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Review: Fractal Design Define S

by Parm Mann on 28 April 2015, 15:01

Tags: Fractal Design

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Specification and Performance

Fractal Design Define S Specification

Motherboard Compatibility ATX, Micro ATX, Mini ITX
Drive Bays Internal 2.5/3.5in x3
Internal 2.5in x2
Expansion Slots 7
Cooling System Front 3x 120/140mm fans (1x Dynamic GP14 fan included)
Rear 1x 120/140mm fan (1x Dynamic GP14 fan included)
Top 3x 120/140mm fan or 1x 180mm fan with 165mm hole spacing
Bottom 1x 120/140mm fan
Radiator Support Front 360, 280, 240, 140 and 120mm radiators of all thicknesses
Rear 120 or 140mm radiator
Top 420*, 360, 280*, 240, 140* and 120mm radiators
Bottom 120mm radiator (limits PSU length to 165mm)
Clearance Graphics Cards: 450mm
CPU Cooler: 180mm
Power Supply: 180mm
Cable Management: 20mm - 40mm
I/O Ports 1x Audio
1x Mic
2x USB 3.0
Dimensions (W x H x D) 233mm x 451mm x 520mm
Weight 5.7kg
*thickness limitation of 55mm for both radiator + fan applies on 420, 280 and 140mm top radiators

HEXUS Chassis Test Bench

Hardware Components HEXUS Review Product Page
Processor Intel Core i5-3570K (quad-core, overclocked up to 4.40GHz) April 2012
CPU Cooler be quiet! Dark Rock 3 -
Motherboard Asus Sabertooth Z77 -
Memory 8GB G.Skill Ripjaws-X (2x4GB) DDR3 @ 1,600MHz -
Graphics Card 2x EVGA GeForce GTX 970 SSC in SLI (2x 4GB) April 2015
Power Supply be quiet! Dark Power Pro 10 (750W) July 2012
Storage Device 120GB SanDisk Extreme SSD March 2012
Monitor Philips Brilliance 4K Ultra HD LED (288P6LJEB/00) -
Operating system Windows 8.1 (64-bit) October 2012

Test Methodology

To get a truer feel of how today's latest chassis perform, we've revamped our test platform to better illustrate the noise levels and heat build up of a modern-day build. Most chassis become hot and noisy when attempting to cool our previous platform, which consisted of dual Radeon HD 7950 graphics cards, so we've decided to refresh our graphics, CPU cooler and PSU to offer a more accurate depiction of the current hardware landscape.

Our Z77 test platform now consists of an ASUS Sabertooth motherboard, an Intel Core i5-3570K processor overclocked to 4.4GHz, a be quiet! Dark Rock 3 CPU cooler, 8GB of G.Skill Ripjaws-X memory and two factory-overclocked EVGA GeForce GTX 970 SSC graphics cards in an SLI configuration.

To find out how well the chassis can cool this particular setup, we log CPU temperature while encoding a large 4K video clip. This task puts full load on all available CPU cores and we extend the stress test by carrying out multiple passes. In order to provide a stabilised reading we then calculate an average temperature across all cores from the last five minutes of encoding.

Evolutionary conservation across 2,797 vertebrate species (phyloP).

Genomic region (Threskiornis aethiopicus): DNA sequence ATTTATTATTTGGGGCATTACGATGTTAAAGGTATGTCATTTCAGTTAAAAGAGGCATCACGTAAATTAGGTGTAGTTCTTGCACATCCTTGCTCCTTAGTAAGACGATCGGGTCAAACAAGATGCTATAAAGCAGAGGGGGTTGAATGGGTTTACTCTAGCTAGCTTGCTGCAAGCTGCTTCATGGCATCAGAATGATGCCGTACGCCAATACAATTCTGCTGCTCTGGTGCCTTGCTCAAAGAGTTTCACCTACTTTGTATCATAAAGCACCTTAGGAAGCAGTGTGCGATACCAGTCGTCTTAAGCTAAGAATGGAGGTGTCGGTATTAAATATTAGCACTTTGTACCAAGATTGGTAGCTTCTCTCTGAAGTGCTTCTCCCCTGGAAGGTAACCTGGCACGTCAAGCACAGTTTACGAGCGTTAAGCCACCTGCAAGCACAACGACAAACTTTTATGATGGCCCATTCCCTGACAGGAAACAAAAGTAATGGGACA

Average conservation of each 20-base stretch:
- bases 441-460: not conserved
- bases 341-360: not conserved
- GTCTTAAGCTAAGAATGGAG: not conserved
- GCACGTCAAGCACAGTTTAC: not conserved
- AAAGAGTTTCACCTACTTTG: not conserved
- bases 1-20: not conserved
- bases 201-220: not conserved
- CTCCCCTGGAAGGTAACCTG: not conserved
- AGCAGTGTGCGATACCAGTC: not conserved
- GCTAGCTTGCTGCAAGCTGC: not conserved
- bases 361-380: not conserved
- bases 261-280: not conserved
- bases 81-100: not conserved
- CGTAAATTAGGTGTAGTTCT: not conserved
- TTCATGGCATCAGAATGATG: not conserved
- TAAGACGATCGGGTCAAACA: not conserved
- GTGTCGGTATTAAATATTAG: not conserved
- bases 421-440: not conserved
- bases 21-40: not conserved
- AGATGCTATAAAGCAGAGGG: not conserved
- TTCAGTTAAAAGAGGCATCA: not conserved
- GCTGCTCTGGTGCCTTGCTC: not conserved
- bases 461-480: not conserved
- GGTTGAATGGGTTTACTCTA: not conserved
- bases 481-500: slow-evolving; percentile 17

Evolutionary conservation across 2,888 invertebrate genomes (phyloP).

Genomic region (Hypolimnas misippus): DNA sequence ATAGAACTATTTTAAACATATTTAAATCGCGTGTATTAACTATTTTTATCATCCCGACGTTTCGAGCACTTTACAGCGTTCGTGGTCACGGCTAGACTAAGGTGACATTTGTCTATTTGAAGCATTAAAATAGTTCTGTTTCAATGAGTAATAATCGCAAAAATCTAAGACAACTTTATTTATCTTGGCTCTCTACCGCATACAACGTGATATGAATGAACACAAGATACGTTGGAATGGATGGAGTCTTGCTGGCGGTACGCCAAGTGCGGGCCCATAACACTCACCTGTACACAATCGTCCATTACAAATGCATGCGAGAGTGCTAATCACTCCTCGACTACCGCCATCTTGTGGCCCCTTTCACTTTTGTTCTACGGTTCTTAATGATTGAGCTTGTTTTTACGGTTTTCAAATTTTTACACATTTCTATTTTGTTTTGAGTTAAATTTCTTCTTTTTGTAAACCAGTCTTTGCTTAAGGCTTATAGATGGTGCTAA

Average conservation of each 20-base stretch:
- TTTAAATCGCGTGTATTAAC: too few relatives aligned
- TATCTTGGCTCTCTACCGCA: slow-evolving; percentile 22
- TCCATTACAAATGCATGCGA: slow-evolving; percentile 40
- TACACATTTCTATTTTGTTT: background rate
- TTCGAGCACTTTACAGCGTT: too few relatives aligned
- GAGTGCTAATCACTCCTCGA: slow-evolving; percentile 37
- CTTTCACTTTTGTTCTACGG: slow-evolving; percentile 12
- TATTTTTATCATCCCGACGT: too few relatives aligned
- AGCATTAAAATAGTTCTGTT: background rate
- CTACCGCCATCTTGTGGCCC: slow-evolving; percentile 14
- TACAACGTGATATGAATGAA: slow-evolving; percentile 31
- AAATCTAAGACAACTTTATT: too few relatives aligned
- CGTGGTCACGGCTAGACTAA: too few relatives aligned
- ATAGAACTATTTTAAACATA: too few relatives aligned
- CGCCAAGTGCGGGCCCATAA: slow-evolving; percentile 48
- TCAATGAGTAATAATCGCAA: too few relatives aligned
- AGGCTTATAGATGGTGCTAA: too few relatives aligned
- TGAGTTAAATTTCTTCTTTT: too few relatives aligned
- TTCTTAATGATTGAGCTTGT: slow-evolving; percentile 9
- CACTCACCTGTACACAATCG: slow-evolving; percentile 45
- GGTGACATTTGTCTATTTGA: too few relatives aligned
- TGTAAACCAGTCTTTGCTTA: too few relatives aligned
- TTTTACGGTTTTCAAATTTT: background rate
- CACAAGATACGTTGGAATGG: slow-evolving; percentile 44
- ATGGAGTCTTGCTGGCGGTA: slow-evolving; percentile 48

To get an idea of graphics-card cooling performance, we log GPU temperature while playing Tomb Raider at a 4K resolution with Ultra quality settings and SLI enabled. Last but not least, we also measure chassis noise by using a PCE-318 noise meter to take readings when idle and while gaming.

All chassis are tested only with the standard manufacturer-supplied fans (any/all of which are set to 'silent' in the Asus BIOS or low-speed using a fan controller if present), and to take into account the fluctuating ambient temperature, our graphs depict both actual and delta temperature - the latter is the actual CPU/GPU temperature minus the ambient.


The Define S is the first chassis benchmarked using our refreshed test platform and it has no problem in serving our hardware a good supply of clean air. Our overclocked Core i5-3570K processor is kept below 60ºC under load, and GPU cooling performance is more than adequate, too, with our dual GeForce GTX 970 graphics cards peaking at 74ºC.

What's most impressive, however, is that the Define S is able to keep everything running cool while keeping noise levels to an absolute minimum. A near-silent idle reading of 29.3dB is testament to the quality of Fractal's bundled Dynamic GP14 fans, and that figure climbed to just 35.1dB when gaming. You can of course hear the graphics cards at that point, but noise levels are kept down to an agreeable level, making the Define S a fine choice for a relatively quiet gaming rig.